Participants will still vie for the Best Dressed title, but three new categories have been added: IRT Something Blue, Contemporary and Family Fun.

“Making changes like this doesn’t usually happen in the racing fashion industry – it’s traditionally had quite strict criteria. Fashion enthusiasts are going to be fizzing about entering new types of outfits from wherever they are [in the country].”

Carlo thinks the shake-up of the competition makes it more accessible. “Last Cup, we saw some amazing outfits that just didn’t meet the Best Dressed criteria. The new categories are more relaxed.”

He still expects to see fashion houses getting behind the day. “It’s a key part of their calendar. There’s so much blue clothing that’s come out this season – perfect for the IRT Something Blue category!”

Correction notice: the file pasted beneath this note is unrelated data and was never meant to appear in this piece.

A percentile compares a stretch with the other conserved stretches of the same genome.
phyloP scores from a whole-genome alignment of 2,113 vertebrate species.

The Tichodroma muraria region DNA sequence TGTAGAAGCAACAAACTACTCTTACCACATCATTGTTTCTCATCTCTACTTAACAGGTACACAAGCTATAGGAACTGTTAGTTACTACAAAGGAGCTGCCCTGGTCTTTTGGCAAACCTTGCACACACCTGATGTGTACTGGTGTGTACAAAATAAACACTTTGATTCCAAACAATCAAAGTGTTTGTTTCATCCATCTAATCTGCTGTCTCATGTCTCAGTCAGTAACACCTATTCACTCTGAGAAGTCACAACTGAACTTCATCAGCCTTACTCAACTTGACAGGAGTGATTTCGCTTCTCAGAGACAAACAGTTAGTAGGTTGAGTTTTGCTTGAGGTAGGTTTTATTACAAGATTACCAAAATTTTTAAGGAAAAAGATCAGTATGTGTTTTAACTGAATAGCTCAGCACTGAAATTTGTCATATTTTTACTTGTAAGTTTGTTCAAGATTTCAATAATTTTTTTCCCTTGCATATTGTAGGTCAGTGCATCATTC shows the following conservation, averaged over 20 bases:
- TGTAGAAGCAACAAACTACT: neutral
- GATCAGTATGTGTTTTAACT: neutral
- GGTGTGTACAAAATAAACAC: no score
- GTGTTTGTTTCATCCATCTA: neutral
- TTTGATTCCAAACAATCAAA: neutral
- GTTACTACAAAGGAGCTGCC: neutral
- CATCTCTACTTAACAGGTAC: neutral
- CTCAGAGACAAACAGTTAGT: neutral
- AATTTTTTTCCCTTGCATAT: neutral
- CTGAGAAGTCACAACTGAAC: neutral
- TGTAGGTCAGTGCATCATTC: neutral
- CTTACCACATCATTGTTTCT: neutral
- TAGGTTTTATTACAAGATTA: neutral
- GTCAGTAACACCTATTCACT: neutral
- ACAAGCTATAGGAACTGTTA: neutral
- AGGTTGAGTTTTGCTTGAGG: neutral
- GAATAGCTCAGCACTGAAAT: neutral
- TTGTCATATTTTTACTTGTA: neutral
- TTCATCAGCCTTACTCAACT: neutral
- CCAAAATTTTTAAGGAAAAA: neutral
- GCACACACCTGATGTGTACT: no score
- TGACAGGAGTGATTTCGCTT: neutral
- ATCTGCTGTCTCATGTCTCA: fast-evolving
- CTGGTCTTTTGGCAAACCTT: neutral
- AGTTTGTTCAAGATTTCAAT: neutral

Major sponsor The Crossing centre manager, Kelly Morrison agrees. “Covid has changed the way we do things, but that doesn’t mean all the fun should stop. We are excited to celebrate fashion this year with friends and whānau all across New Zealand, by taking our competition online.”

Bringing people on the journey

Having worked in agencies and run his own marketing business, Carlo is deft at adapting his skills to meet brand objectives. “I love new ways of doing things!”

He has learnt the importance of “gathering communities of people around a cause”. And that’s exactly what he set about doing in early September, when it became apparent Delta restrictions weren’t going anywhere in a hurry. The challenge of stakeholder engagement was perhaps most acute when reaching out to sponsors.

“I needed to look after our partners – if we couldn’t give the full experience, how could we provide value?”

Luckily, organisations had clocked the widespread media coverage announcing that the city would not be seeing the usual 20,000-plus dressed-up-and-feeling-lucky folks flock to Jack Hinton Drive on Cup Day.